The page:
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Never Forget: America’s Largest Slave Revolt Lead by Charles Deslondes

You’ve learned about Nat Turner but have you ever heard of Charles Deslondes?

Over two-hundred years ago in 1811, the largest slave revolt in American history took place in New Orleans, Louisiana. During this revolt, about 500 enslaved Africans armed with pikes, hoes, axes, and a few firearms, marched on the city of New Orleans with one goal: to overthrow the city and establish a Black Republic. At the head of this revolt was a slave from Saint Dominique, Haiti, named Charles Deslondes.

It began January 8, 1811, on a plantation owned by Manuel Andry in St. Charles Parish. This plantation was located approximately thirty-five miles south of New Orleans. Charles Deslondes was a mixed race slave, who worked as a slave driver on the plantation. Because of his light features and status as a slave driver, he was afforded privileges other slaves were not. Slave drivers were given fine clothes and shoes, traveling passes, nicer cabins, and they ate the same food their masters ate. They were also charged with disciplining, driving, and hunting down other slaves. Because of this, Deslondes was feared by many of the other slaves and trusted by the white plantation owners. But as he began to hear news of the success of the Haitian Revolution, he started to realize the institution of slavery – and his role in the system – needed to come to an end. He began using his privilege to prepare for what would become the largest slave rebellion in U.S. history.

Although most of the slaves on the plantation hated and/or feared Deslondes as a slave driver, he began to influence them to join him in taking up arms against their masters. On the night of January 8, 1811, Deslondes and other slaves from the plantation seized the master’s mansion, killing his son and wounding the master with an axe blow to the head. Although badly wounded, the master was able to escaped and went on to warn other plantation owners of the coming rebellion.

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The newly liberated slaves began their march along the river toward New Orleans. Marching with beating drums and flags displayed, they were divided into companies, each lead by an officer.  They moved from plantation to plantation, killing the owners; gathering strength in numbers, taking horses, muskets, and knives to prepare for the battle ahead. During their two-day march, the slaves burned five plantation houses, several sugarhouses, and crops. Along their route to New Orleans, Charles recruited more slaves for his army. These recruits included slaves from neighboring plantations, runaway slaves who had been living in the woods, and a large number of “maroon” slaves. The army swelled to over 500 soldiers as they marched toward New Orleans chanting “Freedom or Death.

Upon hearing of the incoming Black army, the Governor of the Louisana Territory, William C. C. Claiborne, locked down the city and began forming his opposing force. He gathered two companies of volunteer militia and thirty military troops under Commodore John Shaw. He then called for help from General Wade Hampton I, a local plantation owner and militia leader. Finally, he called in a second brigade from Baton Rouge, under the command of Major Homer Virgil Milton.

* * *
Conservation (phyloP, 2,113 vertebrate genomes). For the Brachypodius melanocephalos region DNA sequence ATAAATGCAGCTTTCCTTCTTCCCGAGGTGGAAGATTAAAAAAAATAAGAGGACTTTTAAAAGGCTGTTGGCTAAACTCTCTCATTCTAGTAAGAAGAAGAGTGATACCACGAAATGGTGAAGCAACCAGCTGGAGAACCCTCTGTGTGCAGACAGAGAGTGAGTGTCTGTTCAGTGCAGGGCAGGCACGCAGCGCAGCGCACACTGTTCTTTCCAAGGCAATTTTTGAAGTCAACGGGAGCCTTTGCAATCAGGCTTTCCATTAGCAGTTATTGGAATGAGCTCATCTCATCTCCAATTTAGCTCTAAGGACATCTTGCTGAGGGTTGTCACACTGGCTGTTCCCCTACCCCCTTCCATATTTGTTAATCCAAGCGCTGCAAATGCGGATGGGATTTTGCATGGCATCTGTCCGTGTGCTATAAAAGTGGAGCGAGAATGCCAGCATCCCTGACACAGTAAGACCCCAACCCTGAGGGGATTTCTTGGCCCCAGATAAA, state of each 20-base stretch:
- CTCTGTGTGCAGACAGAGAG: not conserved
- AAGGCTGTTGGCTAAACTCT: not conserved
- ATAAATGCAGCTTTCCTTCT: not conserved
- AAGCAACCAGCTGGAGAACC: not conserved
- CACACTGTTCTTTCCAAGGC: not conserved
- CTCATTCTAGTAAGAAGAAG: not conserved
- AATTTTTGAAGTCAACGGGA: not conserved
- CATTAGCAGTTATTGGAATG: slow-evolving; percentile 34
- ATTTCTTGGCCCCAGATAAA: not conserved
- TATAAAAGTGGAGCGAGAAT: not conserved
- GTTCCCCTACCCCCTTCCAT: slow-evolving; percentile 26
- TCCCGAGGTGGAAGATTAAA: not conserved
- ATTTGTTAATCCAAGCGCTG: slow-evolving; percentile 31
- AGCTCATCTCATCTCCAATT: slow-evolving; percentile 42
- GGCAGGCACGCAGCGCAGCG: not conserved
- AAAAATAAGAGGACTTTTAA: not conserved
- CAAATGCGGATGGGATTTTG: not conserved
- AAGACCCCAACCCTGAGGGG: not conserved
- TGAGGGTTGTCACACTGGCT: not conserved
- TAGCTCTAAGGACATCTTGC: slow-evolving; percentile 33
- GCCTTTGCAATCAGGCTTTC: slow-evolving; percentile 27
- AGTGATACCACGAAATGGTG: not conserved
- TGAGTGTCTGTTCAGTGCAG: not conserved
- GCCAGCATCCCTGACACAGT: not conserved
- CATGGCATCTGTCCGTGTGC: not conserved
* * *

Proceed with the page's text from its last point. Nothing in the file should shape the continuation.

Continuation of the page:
On January 11, 1811, the slave army and the militia met in battle. The slaves fought valiantly and with discipline, holding their own for nearly two days before being outgunned. At the end the of the battle, 66 slaves and 2 white men lay dead.

The leaders of the uprising were arrested and stood trail before a military tribunal. The tribunal sentenced sixteen of the rebellion leaders to death. They were decapitated and their heads were displayed along the river as a deterrent to any slaves who dared revolt. Many of the other slaves who assisted in revolt, were eventually captured and killed as well. Their body parts hung-up outside the gates of the city. After the revolt, New Orleans plantation owners became significantly more brutal, killing any slave they suspected of disloyalty with brutality and swiftness.

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Charles Deslondes met his end on January 15, 1811. Before he was executed, he was tortured for nearly a day. His hands chopped off while he was still alive, then cauterized to keep him from bleeding to death so his torture could continue. He was shot in both legs, and then burned alive. His battered and charred body was then dismembered and displayed within the city as a lesson to all those who may have had any inclination of following in his footsteps.

Charles Deslondes’ personal sacrifice should never be forgotten. By slave standards, Charles had a good life. He was a slave driver. A “house negro.” Compared to most other slaves, he lead a life of comfort and privilege. Still, he gave it all up in the name of freedom for his people.

 

 

 

 

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